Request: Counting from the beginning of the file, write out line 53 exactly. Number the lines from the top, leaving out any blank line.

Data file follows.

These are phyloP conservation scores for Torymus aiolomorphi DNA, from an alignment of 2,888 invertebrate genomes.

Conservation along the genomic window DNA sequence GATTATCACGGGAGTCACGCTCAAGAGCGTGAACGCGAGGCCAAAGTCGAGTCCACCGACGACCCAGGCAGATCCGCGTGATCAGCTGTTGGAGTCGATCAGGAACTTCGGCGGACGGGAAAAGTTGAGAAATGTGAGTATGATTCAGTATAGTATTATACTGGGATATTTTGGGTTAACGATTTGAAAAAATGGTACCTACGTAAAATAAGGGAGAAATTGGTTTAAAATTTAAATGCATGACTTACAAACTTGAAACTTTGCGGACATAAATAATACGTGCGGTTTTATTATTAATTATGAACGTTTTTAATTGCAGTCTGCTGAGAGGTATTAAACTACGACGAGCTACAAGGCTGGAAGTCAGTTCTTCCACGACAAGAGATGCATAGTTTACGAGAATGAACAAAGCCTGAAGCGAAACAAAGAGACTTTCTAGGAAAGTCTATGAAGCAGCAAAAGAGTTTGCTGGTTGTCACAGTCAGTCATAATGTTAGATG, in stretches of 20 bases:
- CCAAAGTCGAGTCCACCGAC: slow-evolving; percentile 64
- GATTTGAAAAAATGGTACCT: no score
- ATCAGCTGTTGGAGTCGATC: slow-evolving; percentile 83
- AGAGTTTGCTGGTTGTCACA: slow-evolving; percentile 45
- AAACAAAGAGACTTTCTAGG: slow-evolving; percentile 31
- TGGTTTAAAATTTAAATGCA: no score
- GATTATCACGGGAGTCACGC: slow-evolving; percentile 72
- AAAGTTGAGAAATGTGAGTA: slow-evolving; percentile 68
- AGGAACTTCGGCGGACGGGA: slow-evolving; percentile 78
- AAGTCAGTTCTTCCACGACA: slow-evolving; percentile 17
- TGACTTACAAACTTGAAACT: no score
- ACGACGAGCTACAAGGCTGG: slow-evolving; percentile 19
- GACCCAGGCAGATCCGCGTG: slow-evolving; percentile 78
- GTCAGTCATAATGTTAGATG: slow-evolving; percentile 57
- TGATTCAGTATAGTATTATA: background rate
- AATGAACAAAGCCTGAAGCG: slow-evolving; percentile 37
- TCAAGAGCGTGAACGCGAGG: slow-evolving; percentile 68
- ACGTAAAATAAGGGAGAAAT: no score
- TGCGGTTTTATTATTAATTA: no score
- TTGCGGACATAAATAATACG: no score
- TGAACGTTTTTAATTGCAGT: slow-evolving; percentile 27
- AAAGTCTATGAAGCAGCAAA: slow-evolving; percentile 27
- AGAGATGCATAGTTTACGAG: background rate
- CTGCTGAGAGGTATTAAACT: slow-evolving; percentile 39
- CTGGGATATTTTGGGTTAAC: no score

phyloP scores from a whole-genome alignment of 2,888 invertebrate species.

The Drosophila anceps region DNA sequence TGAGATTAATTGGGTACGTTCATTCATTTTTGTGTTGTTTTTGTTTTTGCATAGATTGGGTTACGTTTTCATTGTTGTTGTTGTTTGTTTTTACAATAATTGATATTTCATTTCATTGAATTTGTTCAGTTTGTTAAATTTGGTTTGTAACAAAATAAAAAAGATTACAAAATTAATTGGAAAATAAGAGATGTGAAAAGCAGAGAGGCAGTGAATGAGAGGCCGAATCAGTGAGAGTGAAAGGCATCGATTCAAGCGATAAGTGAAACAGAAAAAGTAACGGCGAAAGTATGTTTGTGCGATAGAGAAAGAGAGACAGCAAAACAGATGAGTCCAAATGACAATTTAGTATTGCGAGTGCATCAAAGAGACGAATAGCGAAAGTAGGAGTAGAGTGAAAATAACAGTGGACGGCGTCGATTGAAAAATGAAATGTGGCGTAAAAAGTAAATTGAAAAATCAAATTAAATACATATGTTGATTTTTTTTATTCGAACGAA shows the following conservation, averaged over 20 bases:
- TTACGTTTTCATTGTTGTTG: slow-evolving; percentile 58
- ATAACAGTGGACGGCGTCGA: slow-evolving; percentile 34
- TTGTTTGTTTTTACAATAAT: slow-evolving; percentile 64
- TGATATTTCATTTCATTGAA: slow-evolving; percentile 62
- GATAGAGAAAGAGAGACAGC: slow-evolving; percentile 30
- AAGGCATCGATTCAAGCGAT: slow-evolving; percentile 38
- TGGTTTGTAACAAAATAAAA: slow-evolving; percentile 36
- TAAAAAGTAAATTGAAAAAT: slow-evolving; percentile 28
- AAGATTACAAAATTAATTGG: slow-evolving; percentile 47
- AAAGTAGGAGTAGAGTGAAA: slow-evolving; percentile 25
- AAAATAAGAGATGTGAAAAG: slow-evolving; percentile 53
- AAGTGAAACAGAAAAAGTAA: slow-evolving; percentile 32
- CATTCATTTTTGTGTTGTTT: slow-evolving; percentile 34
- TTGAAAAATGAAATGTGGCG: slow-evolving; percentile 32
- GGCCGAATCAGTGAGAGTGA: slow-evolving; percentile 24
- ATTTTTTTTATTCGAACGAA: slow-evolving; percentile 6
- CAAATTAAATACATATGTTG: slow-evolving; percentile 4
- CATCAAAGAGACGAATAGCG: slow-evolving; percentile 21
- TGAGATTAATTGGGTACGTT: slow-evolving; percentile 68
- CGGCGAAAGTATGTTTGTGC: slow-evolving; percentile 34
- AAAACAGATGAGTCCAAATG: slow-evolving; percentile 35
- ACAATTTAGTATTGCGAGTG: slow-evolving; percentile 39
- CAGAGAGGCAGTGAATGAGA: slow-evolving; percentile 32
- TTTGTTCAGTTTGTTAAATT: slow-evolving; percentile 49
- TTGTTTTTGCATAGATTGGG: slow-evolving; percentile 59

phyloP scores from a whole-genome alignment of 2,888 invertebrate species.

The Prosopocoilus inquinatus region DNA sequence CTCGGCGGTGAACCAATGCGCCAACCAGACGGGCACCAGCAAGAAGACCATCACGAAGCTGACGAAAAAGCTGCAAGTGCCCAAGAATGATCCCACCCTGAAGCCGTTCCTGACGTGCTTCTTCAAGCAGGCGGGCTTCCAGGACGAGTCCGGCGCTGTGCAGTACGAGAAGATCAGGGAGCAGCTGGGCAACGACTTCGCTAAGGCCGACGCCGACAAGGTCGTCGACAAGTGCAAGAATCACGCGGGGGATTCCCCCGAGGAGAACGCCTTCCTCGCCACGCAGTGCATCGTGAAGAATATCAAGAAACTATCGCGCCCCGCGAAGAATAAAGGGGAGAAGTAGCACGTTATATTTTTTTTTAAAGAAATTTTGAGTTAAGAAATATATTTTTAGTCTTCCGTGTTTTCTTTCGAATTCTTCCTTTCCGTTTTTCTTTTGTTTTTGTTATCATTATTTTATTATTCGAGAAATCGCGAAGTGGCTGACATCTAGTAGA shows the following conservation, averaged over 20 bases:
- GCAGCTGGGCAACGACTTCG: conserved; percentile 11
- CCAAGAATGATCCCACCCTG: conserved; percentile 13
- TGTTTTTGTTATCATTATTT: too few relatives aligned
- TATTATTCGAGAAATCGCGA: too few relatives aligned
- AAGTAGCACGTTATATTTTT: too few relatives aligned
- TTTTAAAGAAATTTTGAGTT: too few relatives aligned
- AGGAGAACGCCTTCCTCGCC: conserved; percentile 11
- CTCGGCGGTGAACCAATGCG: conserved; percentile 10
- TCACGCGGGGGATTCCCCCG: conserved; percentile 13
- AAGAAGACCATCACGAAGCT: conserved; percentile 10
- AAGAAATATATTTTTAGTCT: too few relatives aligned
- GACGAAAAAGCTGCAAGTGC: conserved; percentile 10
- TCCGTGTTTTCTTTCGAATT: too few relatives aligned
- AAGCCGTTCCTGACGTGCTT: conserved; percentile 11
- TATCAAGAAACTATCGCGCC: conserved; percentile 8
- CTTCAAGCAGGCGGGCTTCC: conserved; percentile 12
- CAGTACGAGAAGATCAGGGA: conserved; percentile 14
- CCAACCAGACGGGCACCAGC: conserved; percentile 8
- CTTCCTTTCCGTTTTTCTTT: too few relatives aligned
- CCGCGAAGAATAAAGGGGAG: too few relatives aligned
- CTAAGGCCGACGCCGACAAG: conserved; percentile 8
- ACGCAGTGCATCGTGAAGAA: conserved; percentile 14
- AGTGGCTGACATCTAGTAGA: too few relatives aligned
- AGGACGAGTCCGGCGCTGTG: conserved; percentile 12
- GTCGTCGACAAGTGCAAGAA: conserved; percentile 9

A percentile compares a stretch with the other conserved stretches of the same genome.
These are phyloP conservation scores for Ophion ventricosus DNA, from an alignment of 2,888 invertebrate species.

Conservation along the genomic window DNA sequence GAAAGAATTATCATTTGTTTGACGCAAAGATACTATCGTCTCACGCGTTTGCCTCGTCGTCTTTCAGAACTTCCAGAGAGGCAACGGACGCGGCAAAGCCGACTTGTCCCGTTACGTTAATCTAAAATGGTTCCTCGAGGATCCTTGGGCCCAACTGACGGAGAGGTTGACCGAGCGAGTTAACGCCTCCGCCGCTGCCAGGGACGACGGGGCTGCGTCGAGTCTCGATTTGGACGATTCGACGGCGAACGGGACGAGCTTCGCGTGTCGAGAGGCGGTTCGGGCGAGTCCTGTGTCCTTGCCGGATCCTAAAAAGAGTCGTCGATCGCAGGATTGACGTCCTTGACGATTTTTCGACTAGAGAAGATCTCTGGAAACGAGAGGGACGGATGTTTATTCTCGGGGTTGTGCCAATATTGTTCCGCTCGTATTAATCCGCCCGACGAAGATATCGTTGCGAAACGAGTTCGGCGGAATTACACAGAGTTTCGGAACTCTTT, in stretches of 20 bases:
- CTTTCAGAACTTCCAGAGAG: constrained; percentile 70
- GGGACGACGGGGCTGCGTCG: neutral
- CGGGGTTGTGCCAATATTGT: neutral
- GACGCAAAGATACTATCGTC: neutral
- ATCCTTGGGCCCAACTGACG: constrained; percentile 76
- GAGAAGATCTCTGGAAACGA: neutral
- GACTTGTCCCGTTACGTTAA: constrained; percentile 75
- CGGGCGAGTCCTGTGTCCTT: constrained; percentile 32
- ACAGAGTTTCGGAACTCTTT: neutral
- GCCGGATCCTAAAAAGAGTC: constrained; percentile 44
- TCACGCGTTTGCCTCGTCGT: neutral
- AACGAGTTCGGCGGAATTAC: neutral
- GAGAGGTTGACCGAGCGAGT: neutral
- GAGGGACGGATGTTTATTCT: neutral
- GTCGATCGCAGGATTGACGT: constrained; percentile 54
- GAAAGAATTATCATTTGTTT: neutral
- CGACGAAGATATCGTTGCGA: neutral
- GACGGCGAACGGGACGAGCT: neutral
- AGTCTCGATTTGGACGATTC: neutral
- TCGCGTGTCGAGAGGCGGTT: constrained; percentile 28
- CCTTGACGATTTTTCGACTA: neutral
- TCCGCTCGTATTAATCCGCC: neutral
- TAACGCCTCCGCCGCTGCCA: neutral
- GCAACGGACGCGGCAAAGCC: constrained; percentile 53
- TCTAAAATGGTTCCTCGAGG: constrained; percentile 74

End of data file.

- TTTGTTCAGTTTGTTAAATT: slow-evolving; percentile 49